Cost overrun causality model in Saudi Arabian public sector construction projects.
Construction performance in Saudi public projects has been poor over the years, with 70% of projects considered as failures and costing the country over 1 trillion SAR (over £202 billion) between 2005 and 2015. The project delivery mechanism used to deliver construction projects is one of the main reasons for such poor performance, as all service providers (consultant, designer, and contractor) are chosen based on the lowest price. The contract evaluation shows that contractors hold most of a project's risks and suffer a cost overrun problem, thereby positioning them as the weakest link in the procurement chain. This study aims to develop a contractors' cost overrun causality model in the Saudi public sector. A systematic literature review was performed and revealed three schools of thought regarding the investigation and identification of cost overrun causes. However, none of the three schools has addressed the limitations of exploring the interaction between any causes identified and then linking root causes with a direct cause, nor including the effects of the context and the process that are used to develop construction projects. Exploring the interaction between causes is important, because the construction projects covered within the literature involved different stakeholders at different phases in a project's lifecycle. Moreover, it has been found that the amount and the causes of cost overrun are different based on the project's location. After the systematic literature review, this study aimed to develop a contractors' cost overrun causality model in the Saudi public sector, which would consider the effects of context, practices and processes of developing construction projects. Specifically, the research explored the commercial context of Saudi public construction project procurement under four major portfolios (economy, business, resources and regulation). Additionally, the research explored the processes and practices that are used to develop construction projects in the sector, based on the Porter model (diamond) and institutional theory. This thesis establishes the link between the commercial context and contractors' performance. Based on the systematic literature review and interviews, the causalities of cost overrun in Saudi Arabian construction projects were critically reviewed, established, classified and evaluated. The data created a "causes pool", with over two-hundred causes - these were then filtered through various means, resulting in forty-nine remaining causes. The study explores the relationship between these causes in order to create "causal paths" and, eventually, the overall model. The model-building process and the resultant outputs were reviewed by two industry experts, resulting in further refinement and simplification of the model. The final model contains forty-nine causal chains that have each been thoroughly explained. The nature of the problem investigated required this research to adopt a pragmatic and abductive approach in order to achieve its objectives. The main methodologies used were systematic literature review, case study, interviews, and project documentation. The research emphasises the importance of investigating the context and project-development process. In fact, by comparing Saudi public sector practices to established best practices, the study found that causal chains were triggered and contributed to by weaknesses within the context, process, and practices, which occur in the early stage of a project's lifecycle. However, it is established that only direct causes occur during the construction phase. Moreover, the results confirm that the current environment, regulation, practices, and behaviours of the Saudi public sector increase the risks of projects failing and damaging the construction industry. Therefore, based on the findings of the research, this thesis recommends that the Saudi public agency should: 1) adopt a project delivery approach that reduces the fragmentation in delivering a construction project, and which is tailored to the project context and characteristics; 2) adopt a new method to finance construction projects that is less affected by fluctuations in the oil economy; 3) build a long-term relationship with service providers (designers, consultants, and contractors) that is built on trust, sharing of information, and lesson learning and improvement; 4) adopt a new contract that is based on fair risk appropriation, where the risk transfer is to the most suitable party to effectively manage that risk; 5) generate general regulations and laws that transform the construction industry so as to be less affected by the external environment, more controlled by all the involved parties, and in which it becomes more attractive to invest.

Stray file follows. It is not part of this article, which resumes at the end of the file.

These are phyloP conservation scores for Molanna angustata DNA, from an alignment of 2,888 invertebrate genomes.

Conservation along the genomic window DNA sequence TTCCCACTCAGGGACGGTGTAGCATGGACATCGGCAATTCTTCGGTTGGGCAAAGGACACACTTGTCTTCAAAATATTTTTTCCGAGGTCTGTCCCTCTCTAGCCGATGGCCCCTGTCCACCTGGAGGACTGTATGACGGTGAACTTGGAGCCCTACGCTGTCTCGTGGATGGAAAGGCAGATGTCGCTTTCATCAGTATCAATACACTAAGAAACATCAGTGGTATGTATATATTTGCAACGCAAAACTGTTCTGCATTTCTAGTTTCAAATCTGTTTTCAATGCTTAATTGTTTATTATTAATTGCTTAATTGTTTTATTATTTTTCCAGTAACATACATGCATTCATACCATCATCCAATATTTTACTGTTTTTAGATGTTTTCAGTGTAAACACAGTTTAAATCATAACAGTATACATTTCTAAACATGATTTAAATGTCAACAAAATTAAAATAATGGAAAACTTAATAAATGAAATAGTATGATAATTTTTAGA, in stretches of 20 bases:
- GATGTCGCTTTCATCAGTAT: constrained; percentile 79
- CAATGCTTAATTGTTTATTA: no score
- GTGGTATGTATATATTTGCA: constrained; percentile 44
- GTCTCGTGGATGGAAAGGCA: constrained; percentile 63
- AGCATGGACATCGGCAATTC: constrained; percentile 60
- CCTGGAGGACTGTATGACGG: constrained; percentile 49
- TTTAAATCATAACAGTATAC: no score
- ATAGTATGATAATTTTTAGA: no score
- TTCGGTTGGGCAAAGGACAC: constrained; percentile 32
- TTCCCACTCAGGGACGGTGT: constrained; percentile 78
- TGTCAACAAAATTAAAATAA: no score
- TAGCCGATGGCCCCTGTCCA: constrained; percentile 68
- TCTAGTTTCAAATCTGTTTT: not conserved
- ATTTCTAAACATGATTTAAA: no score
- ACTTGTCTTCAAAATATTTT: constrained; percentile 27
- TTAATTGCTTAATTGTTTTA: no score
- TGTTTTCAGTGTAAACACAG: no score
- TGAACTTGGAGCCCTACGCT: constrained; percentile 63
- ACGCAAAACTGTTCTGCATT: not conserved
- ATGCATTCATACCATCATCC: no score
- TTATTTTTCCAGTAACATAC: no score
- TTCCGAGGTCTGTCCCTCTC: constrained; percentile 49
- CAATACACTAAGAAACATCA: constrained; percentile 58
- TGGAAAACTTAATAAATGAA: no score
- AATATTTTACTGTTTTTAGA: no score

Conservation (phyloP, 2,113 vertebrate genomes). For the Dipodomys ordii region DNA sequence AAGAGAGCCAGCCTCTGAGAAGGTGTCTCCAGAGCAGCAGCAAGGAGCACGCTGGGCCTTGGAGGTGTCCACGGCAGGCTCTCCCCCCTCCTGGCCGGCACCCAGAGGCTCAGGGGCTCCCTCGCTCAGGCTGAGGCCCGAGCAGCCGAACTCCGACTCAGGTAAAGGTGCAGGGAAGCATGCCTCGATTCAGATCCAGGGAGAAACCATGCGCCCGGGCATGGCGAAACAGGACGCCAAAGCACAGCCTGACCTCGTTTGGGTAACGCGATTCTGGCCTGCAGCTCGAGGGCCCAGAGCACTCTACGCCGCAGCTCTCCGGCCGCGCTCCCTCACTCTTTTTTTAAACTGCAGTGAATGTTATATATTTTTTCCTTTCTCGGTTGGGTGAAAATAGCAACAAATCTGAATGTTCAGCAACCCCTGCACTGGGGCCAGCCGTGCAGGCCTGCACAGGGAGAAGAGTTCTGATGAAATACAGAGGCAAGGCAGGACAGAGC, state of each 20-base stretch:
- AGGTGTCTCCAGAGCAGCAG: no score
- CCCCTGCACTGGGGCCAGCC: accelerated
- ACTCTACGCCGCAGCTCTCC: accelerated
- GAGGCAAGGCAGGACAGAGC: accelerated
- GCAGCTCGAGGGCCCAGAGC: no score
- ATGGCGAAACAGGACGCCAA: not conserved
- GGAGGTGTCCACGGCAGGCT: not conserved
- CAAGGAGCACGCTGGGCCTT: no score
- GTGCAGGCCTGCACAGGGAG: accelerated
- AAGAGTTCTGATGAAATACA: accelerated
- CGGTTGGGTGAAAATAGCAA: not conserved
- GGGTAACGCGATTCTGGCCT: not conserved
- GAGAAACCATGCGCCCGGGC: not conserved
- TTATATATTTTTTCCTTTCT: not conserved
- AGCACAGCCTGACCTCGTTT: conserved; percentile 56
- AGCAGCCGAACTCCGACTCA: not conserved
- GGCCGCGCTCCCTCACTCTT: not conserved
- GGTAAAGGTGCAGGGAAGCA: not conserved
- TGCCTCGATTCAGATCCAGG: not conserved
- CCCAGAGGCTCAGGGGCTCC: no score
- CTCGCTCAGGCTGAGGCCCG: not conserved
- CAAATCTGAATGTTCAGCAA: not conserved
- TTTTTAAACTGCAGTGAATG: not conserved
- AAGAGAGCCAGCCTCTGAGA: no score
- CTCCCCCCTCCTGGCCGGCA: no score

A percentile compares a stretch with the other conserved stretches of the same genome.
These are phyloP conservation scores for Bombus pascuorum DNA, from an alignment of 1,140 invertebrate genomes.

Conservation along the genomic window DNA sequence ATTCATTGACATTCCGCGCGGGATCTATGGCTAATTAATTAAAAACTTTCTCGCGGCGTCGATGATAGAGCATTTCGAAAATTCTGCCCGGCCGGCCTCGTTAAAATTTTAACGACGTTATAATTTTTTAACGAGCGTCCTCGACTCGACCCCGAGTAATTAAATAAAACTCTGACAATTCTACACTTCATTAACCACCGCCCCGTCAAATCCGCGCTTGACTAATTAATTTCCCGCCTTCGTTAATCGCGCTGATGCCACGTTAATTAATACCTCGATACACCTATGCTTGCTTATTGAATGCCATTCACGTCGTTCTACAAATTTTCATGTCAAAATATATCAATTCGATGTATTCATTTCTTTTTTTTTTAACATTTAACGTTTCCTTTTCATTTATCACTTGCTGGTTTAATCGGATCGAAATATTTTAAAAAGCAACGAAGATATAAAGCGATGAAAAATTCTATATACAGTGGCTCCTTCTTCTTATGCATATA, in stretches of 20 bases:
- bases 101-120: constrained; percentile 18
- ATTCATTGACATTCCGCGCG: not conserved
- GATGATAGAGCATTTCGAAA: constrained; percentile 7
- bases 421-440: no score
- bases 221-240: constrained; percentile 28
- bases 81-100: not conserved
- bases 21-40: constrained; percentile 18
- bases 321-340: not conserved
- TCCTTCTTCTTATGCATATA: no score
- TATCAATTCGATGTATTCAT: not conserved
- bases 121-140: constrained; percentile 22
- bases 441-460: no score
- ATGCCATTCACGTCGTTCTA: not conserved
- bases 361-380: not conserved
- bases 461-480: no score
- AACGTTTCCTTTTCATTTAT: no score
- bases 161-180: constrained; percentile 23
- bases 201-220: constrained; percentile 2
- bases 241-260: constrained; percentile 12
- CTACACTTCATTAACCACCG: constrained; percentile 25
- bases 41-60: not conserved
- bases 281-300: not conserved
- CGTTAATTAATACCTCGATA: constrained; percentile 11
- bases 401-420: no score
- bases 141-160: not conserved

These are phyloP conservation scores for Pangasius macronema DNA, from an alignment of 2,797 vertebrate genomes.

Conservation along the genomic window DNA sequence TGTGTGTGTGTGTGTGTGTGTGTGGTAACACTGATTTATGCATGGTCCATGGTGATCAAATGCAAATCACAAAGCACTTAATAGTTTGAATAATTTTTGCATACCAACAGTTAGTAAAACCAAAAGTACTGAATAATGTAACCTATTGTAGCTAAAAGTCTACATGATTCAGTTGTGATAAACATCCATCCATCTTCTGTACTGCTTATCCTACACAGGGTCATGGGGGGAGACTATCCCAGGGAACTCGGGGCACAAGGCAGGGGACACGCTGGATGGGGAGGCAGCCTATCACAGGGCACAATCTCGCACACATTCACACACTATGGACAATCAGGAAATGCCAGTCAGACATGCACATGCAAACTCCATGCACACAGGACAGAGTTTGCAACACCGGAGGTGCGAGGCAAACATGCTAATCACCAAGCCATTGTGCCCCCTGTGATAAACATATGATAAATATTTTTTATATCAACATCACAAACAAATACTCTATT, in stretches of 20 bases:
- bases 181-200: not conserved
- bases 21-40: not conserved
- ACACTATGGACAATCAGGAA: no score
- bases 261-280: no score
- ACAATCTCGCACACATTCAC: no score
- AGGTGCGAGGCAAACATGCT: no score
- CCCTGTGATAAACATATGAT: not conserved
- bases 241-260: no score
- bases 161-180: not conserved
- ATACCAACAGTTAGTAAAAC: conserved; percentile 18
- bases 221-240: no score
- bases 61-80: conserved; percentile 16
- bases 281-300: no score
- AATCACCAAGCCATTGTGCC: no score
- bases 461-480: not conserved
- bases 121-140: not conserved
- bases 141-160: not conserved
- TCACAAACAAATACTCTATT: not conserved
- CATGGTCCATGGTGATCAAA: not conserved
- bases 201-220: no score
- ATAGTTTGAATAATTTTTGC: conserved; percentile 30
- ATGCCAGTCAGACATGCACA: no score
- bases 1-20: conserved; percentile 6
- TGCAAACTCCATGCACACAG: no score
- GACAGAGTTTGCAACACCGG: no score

|Institution Citation||ALJOHANI, A. 2019. Cost overrun causality model in Saudi Arabian public sector construction projects. Robert Gordon University [online], PhD thesis. Available from: https://openair.rgu.ac.uk|
|Keywords||Public construction projects; Construction projects; Public sector; Project failure; Construction costs; Saudi Arabia|
ALJOHANI 2019 Cost overrun causality model
Copyright: the author and Robert Gordon University